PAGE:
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2012 NFL Draft: Is It Time to Trade Down Yet?

When a draft day trade is struck, there doesn't necessarily have to be a winner and a loser. Generally, the team trading up is usually one of the better teams in the league looking for top flight players to help them take the extra step needed to be a Super Bowl contender while the team trading down is looking to maximize the value they can find in the draft to help their team long-term.

In many cases, both teams get exactly what they're looking for, but the draft is an unpredictable thing and often times one team will end up looking like the poor decision makers of the two. Trading up is a risky move that will leave a team looking dumb if they pick a draft bust (*cough cough* Derrick Harvey) or smart if they pick a winner. It is a move that sometimes works, but trading down is a move that usually works.

A good example of a blockbuster trade in the first round came in the 2011 NFL Draft when the Falcons jumped from 27th overall to 6th overall to pick wide receiver Julio Jones. Following a 13-3 season, Atlanta felt that they were a single playmaking receiver away from being a Super Bowl contender. With nearly 1,000 yards receiving in his rookie year and rave reviews from teammates including Tony Gonzalez who called Jones "the best incoming receiver [he's] ever played with" in training camp, it's fair to say that the Falcons can feel good about their decision as the early returns suggest they got what they were looking for.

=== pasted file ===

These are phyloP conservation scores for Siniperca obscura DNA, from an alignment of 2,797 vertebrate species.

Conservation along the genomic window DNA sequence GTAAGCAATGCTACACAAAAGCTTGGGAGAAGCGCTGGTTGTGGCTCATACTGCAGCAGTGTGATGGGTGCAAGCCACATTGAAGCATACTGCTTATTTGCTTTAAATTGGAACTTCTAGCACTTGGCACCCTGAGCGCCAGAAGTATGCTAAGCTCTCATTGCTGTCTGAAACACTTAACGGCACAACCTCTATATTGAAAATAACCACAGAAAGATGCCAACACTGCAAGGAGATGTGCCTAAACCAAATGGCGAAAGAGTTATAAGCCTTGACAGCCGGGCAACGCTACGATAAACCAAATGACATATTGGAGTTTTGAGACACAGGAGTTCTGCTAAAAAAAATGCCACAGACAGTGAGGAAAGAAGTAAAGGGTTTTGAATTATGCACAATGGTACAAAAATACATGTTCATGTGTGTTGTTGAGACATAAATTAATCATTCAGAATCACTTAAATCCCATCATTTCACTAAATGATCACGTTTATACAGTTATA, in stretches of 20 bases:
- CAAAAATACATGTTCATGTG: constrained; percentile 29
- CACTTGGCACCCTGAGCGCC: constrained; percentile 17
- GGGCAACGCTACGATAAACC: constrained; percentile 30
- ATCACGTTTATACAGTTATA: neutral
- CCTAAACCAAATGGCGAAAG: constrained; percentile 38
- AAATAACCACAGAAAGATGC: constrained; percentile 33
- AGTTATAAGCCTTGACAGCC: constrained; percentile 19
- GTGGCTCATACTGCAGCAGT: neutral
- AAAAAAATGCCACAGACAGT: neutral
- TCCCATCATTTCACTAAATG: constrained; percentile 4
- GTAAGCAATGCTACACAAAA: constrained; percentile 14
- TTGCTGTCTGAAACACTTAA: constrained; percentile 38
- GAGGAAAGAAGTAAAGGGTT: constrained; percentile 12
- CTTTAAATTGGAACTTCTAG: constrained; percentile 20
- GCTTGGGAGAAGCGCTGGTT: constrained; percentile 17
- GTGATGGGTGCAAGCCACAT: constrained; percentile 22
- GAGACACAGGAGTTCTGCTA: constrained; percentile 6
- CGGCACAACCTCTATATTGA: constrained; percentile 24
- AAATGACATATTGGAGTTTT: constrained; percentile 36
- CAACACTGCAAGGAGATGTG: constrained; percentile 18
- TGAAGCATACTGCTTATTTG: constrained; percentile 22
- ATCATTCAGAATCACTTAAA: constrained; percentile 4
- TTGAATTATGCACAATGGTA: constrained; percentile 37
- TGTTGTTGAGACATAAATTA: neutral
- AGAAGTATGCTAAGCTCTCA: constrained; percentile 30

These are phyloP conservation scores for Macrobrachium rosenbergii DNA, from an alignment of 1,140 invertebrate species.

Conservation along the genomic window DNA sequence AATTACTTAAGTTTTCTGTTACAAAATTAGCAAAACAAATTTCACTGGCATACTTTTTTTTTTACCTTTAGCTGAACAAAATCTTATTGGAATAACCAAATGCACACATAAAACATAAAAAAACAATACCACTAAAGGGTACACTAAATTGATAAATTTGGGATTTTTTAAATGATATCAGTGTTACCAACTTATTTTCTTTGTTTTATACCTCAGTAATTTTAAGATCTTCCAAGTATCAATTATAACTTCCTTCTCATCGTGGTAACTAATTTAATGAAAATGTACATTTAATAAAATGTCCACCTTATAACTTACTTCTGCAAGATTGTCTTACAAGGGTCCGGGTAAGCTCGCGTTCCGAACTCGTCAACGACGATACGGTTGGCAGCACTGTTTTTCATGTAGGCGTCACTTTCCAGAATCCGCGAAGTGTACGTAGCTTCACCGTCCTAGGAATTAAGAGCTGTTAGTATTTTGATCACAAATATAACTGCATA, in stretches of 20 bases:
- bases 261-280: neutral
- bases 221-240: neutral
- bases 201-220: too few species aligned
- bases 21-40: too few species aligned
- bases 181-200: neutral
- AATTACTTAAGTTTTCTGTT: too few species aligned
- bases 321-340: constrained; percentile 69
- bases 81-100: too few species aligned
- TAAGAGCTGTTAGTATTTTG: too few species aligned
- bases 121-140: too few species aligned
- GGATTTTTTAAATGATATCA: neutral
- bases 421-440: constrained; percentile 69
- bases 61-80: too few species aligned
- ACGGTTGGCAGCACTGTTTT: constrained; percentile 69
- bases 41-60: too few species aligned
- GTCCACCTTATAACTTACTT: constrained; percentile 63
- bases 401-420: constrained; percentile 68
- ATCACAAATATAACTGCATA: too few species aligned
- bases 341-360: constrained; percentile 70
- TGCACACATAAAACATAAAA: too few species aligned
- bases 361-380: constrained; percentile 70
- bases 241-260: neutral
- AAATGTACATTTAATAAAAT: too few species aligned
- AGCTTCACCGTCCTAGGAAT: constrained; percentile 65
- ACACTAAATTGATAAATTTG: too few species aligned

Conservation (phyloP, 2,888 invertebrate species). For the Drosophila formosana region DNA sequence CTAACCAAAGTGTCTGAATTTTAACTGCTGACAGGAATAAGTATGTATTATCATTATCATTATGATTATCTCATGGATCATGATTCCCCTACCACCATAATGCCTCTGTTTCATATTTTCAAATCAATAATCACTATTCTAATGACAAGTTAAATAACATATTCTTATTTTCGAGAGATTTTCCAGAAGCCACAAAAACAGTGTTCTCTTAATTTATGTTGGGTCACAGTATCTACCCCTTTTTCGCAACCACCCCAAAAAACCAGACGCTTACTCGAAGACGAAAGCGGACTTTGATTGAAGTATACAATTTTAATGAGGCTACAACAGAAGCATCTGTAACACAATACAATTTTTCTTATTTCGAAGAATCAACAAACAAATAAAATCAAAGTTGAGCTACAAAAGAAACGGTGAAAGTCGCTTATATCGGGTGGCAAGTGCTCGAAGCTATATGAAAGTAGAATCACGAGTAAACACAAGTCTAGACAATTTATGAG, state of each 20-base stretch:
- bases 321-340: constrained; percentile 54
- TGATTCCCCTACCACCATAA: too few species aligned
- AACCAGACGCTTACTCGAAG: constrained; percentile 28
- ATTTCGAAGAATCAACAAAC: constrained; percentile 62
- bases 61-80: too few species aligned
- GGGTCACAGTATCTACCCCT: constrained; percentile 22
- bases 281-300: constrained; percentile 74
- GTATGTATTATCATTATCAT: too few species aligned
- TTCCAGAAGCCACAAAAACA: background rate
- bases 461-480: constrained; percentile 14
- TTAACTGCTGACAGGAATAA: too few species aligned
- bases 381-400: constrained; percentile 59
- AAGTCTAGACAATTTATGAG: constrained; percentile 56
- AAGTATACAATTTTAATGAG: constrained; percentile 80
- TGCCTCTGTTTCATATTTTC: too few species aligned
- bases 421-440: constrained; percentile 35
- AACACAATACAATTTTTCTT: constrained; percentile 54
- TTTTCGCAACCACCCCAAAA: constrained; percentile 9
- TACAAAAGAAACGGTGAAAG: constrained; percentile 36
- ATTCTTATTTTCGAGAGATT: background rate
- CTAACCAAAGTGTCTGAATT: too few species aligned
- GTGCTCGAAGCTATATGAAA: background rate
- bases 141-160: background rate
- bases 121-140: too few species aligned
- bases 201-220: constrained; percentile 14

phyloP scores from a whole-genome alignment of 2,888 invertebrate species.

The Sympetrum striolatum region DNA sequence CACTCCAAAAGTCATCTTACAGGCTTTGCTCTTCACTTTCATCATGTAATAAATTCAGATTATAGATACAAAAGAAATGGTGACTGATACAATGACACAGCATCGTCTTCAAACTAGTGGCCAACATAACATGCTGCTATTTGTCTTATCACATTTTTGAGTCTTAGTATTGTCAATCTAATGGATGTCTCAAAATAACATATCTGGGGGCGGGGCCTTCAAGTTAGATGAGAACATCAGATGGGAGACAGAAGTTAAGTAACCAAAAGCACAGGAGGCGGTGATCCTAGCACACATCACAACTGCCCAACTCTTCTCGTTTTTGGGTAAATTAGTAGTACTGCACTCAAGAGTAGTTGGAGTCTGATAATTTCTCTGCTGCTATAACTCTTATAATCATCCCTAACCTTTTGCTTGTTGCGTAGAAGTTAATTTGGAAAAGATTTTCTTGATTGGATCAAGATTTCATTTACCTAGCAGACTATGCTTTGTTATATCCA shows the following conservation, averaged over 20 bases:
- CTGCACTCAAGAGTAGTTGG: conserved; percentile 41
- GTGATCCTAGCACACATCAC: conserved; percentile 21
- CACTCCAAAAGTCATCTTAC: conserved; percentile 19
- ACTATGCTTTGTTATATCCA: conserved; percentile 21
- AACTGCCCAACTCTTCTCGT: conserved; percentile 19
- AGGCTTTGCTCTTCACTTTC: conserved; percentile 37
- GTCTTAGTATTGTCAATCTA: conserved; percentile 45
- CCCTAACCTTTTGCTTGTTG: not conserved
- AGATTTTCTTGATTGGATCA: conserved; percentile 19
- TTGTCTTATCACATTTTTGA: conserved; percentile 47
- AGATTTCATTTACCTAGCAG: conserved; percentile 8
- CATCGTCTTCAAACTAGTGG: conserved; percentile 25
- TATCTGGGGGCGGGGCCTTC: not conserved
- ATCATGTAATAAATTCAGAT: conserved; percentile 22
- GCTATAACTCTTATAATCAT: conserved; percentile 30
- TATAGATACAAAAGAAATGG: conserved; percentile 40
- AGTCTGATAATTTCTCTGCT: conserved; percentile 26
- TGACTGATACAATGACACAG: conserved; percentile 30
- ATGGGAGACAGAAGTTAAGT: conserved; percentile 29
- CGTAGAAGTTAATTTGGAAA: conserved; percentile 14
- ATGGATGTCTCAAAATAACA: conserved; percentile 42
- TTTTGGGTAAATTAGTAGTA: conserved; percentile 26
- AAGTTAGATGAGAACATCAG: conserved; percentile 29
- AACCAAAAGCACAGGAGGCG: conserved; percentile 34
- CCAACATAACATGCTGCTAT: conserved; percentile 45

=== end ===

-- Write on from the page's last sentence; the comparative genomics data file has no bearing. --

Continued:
That doesn't mean that the Browns who fell from 6th to 27th have to feel bad about their situation, though, as they essentially acquired four other draft picks and coupled the 27th pick with their 70th overall section to move up to 21st to pick defensive tackle Phil Taylor. Altogether they lost the 6th and 70th picks to get the 21st (Phil Taylor), 59th (Greg Little) and 124th (Owen Marecic) selections along with 1st and 4th round picks in the 2012 NFL Draft.

While the Falcons appear to have found what they were looking for in Jones, the Browns did pretty well for themselves.

And that brings it back to the Jaguars. They are in line to pick in the top 10 for a fifth consecutive season, but could be in the driver's seat to finally pull the trigger on a trade that would allow them to move back in the first round.

Free agency will go a long way towards revealing the Jaguars' options in the draft and if they can eliminate their need to find starters at premium positions like cornerback and defensive ends, they will be completely free to pursue such a trade.